The Battalion is a good example organization to visualize this framework. A machine-learning software system could be connected into different staff systems to analyze data produced by the section as they execute their warfighting functions. This machine-learning software system would also assess the human-in-the-loop decisions against statistical outcomes and aggregate important data to support the commander’s assessments. Over time, this EI-based machine-learning software system could rank the quality of the staff officers’ judgements. The commander can then consider the value of the staff officers’ assessments against the officers’ track-record of reliability and the raw data provided by the staff sections’ systems. The Bridgewater financial firm employs this very type of human decision-making assessment algorithm in order to assess the “believability” of their employees’ judgements before making high-stakes, and sometimes time-critical, international financial decisions.vii Included in such a multi-layered machine-learning system applied to the battalion, there would also be an assessment made of the commander’s own reliability, to maximize objectivity.
Observations by the AI of multiple iterations of human behavioral patterns during simulations and real-world operations would improve its accuracy and enhance the trust between this type of AI system and its users. Commanders’ EI skills would be put front and center for scrutiny and could improve drastically by virtue of the weight of the responsibility of consciously knowing the cognitive bias shortcomings of the staff with quantifiable evidence, at any given time. This assisted decision-making AI framework would also consequently reinforce the commander’s intuition and decisions as it elevates the level of objectivity in decision-making.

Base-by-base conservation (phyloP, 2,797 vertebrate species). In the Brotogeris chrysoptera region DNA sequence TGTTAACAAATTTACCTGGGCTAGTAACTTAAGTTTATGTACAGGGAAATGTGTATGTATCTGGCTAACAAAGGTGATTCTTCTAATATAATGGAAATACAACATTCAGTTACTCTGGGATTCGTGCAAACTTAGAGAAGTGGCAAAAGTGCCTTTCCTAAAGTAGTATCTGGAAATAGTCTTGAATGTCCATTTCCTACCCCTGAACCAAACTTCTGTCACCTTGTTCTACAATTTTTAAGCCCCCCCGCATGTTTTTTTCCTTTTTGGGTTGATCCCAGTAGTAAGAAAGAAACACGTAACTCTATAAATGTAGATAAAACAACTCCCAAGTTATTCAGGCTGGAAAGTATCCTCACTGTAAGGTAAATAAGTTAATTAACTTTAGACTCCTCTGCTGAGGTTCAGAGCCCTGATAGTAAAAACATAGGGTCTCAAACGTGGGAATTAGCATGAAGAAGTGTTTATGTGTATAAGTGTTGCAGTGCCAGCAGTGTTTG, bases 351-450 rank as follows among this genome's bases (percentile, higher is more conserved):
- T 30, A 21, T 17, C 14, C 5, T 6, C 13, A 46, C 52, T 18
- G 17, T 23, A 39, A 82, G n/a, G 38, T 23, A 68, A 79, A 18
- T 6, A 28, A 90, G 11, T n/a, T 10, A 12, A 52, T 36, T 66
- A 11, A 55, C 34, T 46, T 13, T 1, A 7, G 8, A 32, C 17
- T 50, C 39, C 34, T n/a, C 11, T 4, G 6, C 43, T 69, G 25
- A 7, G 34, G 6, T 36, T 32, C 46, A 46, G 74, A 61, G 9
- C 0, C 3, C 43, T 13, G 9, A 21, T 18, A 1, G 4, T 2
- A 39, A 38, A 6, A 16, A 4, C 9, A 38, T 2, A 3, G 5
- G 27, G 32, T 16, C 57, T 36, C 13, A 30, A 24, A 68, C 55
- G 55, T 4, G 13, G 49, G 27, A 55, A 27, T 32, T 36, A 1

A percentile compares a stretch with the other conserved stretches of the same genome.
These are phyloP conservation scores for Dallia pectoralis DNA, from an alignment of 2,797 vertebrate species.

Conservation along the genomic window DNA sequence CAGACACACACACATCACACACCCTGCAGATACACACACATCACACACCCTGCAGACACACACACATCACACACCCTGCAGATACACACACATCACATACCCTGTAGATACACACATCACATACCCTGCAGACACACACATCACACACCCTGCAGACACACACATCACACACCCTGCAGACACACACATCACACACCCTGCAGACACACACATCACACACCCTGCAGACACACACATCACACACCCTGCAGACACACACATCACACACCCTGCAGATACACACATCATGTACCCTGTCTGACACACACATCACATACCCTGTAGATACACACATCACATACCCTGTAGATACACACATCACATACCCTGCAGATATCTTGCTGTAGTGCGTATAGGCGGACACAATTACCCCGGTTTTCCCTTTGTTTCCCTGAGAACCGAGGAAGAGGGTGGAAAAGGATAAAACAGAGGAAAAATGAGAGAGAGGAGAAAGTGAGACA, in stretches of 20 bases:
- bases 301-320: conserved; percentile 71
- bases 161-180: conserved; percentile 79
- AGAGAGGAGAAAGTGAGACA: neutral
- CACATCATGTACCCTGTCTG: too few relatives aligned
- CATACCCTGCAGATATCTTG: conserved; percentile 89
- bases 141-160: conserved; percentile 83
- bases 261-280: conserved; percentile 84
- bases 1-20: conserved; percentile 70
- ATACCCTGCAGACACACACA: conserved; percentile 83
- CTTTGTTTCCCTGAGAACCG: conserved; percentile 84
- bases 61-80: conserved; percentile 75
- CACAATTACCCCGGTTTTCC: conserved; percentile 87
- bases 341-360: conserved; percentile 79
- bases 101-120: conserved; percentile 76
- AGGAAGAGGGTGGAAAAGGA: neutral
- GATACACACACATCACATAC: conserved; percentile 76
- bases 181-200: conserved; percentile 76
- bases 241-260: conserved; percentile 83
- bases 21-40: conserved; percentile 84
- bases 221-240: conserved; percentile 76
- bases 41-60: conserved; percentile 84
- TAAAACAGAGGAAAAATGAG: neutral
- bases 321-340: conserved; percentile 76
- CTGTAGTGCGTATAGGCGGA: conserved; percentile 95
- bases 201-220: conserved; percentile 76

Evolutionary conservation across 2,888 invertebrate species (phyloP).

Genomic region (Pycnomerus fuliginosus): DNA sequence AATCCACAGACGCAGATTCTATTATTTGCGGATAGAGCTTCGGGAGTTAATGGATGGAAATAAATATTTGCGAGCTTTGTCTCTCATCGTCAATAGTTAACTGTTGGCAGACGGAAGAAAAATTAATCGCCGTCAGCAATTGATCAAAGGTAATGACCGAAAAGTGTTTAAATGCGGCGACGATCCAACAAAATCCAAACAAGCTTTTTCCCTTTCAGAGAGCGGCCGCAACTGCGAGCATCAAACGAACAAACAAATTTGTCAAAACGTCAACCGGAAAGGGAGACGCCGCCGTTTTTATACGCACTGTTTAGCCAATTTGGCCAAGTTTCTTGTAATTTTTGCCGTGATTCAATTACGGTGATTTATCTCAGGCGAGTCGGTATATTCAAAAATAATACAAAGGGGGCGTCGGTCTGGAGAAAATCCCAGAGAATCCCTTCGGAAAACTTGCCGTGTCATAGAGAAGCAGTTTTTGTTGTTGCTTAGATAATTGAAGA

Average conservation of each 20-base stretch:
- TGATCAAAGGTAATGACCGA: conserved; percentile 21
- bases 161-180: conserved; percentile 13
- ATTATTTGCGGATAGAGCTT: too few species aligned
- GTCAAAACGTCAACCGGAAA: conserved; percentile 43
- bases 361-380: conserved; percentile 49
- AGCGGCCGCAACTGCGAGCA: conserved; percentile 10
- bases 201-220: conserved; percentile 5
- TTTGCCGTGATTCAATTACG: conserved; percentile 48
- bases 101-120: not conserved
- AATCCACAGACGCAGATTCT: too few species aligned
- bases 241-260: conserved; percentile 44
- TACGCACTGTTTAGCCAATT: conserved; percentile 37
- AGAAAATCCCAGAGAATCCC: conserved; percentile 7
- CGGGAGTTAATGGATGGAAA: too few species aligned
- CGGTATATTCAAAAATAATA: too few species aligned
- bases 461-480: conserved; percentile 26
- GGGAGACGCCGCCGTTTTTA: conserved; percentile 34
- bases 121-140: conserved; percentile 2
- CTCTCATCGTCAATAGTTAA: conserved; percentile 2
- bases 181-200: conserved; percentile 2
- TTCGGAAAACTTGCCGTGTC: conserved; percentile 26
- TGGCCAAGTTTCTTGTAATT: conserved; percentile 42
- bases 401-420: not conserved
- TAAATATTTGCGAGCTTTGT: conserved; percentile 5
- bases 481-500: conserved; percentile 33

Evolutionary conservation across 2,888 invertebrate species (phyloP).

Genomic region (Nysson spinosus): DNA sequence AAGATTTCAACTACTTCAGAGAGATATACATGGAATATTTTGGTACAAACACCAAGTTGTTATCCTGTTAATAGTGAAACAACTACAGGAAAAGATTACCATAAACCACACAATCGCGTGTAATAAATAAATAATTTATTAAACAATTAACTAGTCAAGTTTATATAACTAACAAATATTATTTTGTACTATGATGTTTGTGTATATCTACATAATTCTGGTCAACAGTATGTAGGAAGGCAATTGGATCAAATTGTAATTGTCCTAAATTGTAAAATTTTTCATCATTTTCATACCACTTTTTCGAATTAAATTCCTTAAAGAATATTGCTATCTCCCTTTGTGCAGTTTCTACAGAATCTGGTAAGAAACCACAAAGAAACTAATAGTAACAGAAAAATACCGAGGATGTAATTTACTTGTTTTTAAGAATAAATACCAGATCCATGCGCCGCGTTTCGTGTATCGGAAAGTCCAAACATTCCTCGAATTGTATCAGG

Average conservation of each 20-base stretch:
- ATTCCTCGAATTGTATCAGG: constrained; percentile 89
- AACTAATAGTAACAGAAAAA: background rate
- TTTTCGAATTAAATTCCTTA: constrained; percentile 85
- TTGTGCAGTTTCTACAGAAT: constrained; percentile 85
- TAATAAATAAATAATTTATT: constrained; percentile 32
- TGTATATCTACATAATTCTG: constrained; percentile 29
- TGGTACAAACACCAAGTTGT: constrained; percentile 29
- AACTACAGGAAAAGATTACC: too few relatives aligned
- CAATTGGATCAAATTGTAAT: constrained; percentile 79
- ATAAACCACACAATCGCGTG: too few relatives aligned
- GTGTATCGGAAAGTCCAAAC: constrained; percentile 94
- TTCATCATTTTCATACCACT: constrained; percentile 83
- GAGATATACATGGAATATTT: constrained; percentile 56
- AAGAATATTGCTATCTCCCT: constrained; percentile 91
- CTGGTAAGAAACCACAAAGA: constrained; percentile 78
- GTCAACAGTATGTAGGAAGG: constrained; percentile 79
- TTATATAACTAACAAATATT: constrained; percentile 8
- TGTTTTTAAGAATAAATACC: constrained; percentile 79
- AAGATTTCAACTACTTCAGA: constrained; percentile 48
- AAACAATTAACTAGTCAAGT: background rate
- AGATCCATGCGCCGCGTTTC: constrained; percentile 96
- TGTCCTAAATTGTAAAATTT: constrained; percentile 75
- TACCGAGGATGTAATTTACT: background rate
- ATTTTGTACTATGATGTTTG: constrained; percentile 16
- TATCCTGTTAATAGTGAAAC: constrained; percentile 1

The capacity to understand information broadly and conduct unsupervised learning remains the virtue of humans for the foreseeable future.viii The integration of AI into the battlefield should work towards enhancing the EI of the commander since it supports mission command and complements the human advantage in decision-making. Giving the AI the feel of a staff officer implies also providing it with a framework for how it might begin to understand the information it is receiving and the decisions being made by the commander.
Stuart Russell offers a construct of limitations that should be coded into AI in order to make it most useful to humanity and prevent conclusions that result in an AI turning on humanity. These three concepts are: 1) principle of altruism towards the human race (and not itself), 2) maximizing uncertainty by making it follow only human objectives, but not explaining what those are, and 3) making it learn by exposing it to everything and all types of humans.ix